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Language and Communication Leaves spaces between words in own writing  This resource has been viewed by a moderator.

Description:

Spaces between words - identify words as separate units.

Early years skill:Writing
Early years typical range:40-60+m
P-scales/Curriculum skill:English Writing
P-scales/Curriculum level:P8
TAP skill:Writing
TAP level:TAP48
Pre/Nat. Curriculum Area:not specified
Pre/Nat. Curiculum Standard:not specified
Section:Early Years (0-5yrs) info; Primary (5-11yrs) info
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Activity/strategy name and materials required How to do the activity Key principles for doing the activity and comments
Counting the number of spoken words

Packet of counters

Board with six square boxes - in a horizontal grid

Lists of short phrases and sentences

e.g. from 'Sound Linkage' (P. Hatcher, available from www.amazon.co.uk ) p.21

help me (2)

she shouted (2)

I can't get down (4)

1. Place the counters and board on the table.

2. Ask the child to tell you a word (any word at all) then together add more examples of single words

3. Tell the child that you will now say two or more words in a row, which they will have to repeat and count the number of words.

4. Ask child to repeat what you say. They push a counter into a box as they say each word.

Model this as much as necessary - and give as much help as needed to begin with.

This can be done 1-1, in a pair or very small group.

Progression:

Give the correct number of counters for each phrase or sentence to start with - then try giving more counters than necessary (harder).

Speak slowly to begin with then progress towards normal speaking speed.

The child could begin to use fingers to count rather than the counters.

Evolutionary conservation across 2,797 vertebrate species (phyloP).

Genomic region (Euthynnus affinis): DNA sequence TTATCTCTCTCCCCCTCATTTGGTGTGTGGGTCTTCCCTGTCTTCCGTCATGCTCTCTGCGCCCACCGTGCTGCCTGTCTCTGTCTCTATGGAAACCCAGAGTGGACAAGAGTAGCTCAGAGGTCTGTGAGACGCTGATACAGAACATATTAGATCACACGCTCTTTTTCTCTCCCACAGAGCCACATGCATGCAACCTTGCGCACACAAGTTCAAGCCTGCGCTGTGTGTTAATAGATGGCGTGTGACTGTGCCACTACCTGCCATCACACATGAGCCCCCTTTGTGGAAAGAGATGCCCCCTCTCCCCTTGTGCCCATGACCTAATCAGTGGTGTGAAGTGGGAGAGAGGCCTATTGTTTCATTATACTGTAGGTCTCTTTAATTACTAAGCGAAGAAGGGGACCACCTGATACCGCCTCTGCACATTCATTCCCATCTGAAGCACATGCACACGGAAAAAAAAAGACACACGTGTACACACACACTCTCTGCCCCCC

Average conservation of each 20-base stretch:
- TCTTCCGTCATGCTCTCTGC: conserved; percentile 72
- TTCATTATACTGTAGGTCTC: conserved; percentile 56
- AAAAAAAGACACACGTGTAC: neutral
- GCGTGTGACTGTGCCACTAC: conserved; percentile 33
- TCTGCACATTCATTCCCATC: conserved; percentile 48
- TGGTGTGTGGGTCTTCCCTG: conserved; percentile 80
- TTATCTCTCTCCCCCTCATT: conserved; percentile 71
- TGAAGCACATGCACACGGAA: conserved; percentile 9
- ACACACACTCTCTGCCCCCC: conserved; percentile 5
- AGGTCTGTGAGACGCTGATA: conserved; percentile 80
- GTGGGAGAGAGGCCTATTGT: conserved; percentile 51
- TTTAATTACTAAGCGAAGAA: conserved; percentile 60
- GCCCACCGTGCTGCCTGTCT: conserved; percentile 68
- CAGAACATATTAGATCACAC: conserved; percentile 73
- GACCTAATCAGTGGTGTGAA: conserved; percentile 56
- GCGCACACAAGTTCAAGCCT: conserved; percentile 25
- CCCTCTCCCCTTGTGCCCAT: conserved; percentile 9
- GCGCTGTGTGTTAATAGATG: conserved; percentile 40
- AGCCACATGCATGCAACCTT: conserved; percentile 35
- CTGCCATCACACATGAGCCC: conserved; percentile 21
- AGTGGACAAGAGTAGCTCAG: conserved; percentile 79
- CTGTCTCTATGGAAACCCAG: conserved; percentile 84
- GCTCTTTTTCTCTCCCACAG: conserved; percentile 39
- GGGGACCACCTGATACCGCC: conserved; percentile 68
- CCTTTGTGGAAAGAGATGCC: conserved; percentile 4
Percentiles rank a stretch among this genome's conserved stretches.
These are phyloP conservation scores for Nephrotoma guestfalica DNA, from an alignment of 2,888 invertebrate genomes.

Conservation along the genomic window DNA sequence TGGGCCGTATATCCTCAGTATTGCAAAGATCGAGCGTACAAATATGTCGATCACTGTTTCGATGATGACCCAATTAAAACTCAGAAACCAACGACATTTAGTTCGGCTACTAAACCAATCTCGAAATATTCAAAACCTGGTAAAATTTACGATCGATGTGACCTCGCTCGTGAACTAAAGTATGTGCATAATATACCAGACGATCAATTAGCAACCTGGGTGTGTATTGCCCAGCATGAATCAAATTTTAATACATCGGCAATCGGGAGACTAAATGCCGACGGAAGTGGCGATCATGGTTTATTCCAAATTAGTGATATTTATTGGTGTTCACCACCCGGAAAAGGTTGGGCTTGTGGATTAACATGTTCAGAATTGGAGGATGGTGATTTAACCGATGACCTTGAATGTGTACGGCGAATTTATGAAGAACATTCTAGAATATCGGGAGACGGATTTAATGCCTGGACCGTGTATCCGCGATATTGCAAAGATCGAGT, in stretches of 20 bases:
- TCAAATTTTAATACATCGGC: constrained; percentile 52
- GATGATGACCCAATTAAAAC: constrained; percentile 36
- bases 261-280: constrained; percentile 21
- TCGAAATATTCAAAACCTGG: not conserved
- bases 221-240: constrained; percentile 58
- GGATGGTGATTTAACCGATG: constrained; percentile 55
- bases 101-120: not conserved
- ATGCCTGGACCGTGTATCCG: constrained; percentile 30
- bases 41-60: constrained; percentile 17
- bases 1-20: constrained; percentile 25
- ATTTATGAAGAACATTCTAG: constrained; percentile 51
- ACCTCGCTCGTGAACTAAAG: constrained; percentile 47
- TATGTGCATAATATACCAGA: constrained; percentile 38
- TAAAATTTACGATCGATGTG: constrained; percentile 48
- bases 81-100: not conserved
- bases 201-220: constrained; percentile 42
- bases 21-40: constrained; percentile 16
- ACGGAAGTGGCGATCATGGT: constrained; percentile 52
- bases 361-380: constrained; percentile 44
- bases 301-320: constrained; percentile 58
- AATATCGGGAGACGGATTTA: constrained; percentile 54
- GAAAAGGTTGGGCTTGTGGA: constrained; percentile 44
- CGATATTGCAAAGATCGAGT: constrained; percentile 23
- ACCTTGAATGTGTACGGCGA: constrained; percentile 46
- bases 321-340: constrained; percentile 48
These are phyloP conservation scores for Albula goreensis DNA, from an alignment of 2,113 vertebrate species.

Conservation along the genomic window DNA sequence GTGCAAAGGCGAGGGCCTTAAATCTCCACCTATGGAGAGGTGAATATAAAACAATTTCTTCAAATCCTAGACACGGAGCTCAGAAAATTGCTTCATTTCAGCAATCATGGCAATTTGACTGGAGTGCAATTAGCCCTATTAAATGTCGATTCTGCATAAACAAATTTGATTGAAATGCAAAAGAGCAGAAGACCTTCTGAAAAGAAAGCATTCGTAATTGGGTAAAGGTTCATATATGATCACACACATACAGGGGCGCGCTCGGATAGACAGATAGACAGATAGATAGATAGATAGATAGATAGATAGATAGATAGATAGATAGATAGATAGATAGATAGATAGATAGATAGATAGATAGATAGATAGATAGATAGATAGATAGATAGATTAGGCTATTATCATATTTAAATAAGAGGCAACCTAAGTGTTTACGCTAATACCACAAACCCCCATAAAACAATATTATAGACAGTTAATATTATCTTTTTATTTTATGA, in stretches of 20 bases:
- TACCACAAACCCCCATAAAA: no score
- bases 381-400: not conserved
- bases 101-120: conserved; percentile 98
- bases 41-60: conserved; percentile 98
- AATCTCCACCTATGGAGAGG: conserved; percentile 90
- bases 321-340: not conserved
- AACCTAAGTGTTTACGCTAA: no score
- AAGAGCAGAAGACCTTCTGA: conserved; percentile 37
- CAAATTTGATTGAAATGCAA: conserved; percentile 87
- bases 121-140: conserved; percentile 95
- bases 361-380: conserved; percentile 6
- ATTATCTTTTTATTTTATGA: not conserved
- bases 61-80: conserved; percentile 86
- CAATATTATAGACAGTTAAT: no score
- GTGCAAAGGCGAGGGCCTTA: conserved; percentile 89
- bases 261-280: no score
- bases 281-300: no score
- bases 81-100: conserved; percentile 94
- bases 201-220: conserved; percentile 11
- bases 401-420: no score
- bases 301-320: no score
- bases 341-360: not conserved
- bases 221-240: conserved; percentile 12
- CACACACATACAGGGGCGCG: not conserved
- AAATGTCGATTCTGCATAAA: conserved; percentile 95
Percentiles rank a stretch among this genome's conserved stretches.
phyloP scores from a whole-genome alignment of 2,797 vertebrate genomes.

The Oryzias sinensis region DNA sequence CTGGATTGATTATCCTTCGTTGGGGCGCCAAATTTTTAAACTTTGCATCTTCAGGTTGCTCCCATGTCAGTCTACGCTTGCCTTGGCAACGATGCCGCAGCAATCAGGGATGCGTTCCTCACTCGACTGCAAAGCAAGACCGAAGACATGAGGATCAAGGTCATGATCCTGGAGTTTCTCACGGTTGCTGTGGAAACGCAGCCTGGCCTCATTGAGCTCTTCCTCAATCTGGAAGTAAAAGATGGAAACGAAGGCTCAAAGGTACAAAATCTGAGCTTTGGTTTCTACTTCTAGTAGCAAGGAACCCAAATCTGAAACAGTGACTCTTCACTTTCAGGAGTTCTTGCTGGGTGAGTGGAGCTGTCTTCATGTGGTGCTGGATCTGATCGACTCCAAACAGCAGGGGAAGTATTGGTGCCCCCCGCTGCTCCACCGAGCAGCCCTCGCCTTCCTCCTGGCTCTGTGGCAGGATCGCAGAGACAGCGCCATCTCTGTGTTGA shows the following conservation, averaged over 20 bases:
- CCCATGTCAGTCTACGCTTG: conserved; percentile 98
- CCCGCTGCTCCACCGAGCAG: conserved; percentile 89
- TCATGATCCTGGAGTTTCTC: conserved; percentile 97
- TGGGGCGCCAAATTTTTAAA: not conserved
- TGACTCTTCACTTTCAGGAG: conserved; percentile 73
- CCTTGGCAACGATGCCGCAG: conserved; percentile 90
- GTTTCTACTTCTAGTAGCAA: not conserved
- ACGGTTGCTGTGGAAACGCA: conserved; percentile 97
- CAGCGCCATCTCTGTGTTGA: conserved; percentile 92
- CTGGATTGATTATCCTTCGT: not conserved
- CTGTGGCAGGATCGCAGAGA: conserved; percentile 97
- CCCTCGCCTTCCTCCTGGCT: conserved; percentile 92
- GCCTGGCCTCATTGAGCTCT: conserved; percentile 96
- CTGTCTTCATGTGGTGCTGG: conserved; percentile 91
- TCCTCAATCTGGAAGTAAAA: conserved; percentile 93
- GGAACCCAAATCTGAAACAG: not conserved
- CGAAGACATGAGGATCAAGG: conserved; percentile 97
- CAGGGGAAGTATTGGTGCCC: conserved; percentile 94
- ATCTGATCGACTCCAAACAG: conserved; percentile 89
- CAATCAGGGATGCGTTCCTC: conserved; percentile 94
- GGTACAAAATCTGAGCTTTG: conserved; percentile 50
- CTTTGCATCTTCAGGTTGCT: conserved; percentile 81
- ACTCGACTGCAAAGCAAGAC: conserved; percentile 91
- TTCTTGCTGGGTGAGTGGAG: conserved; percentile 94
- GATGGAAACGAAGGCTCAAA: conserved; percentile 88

This activity also helps children to improve their auditory memory as they have to remember and repeat the phrases.

Point to separate words in reading, noticing the spaces between the words

A suitable text

Optional - 'Magic finger' puppet or a small stick or ruler

During daily reading activities either in the group or 1 to 1:

1. Model pointing to each word as you read and point out the spaces between the words.

2. Ask the child to point using their index finger to each word as the adult reads - slowly at first.

3. Next ask them to count the number of words read in a sentence as they point, noticing the spaces between the words.

Repeat the steps (1-3) above when the child reads the words.

Before this activity:

If working 1 to 1 or with a small group, a link can be made with the activity ("counting the number of spoken words") above. As the adult reads the text aloud, the child can move a counter over each word on the page as it is spoken.

This activity could be done while using a big book with the whole class and the 'target' child is asked to help the teacher by using a stick or ruler to point at each word as it is read aloud.

Instead of using their finger the child could use a finger puppet, ruler or stick to help focus their attention on pointing. Older children could have a small sticker placed on their index finger nail.

Write words as separate units

Flat ice-lolly sticks - painted ice-lolly sticks (can be bought in supermarkets) - using a stick ensures that the spaces between the words are even.

Or:

If a child has smaller writing try using a smaller tool than an ice-lolly stick to place between words.

During writing tasks:

1. Model writing each spoken word then placing a lollipop stick on the page before writing the next word.

2. Child says the sentence to be written orally first and counts the number of words (see above).

3. Child writes the first word and uses the lollipop stick to make the space before writing the next word.

Also links to: "EW L1b write simple sentences" on www.commtap.org - (the daily sentence /cut up sentences).

The cut up sentences could be done before this activity where the words as separate units are on separate pieces of card.

The ice-lolly stick could be placed in between each card to emphasise the space.

Keep the sentences short - and don't worry about the spelling - the teaching point is about the spaces between the words as the words are separate units.

Follow-up activity - using ICT:

Type the child's sentences into Word without spaces between the words. Ask the child to read their work and press the space bar in between the words to make the spaces. Print out the best copy.

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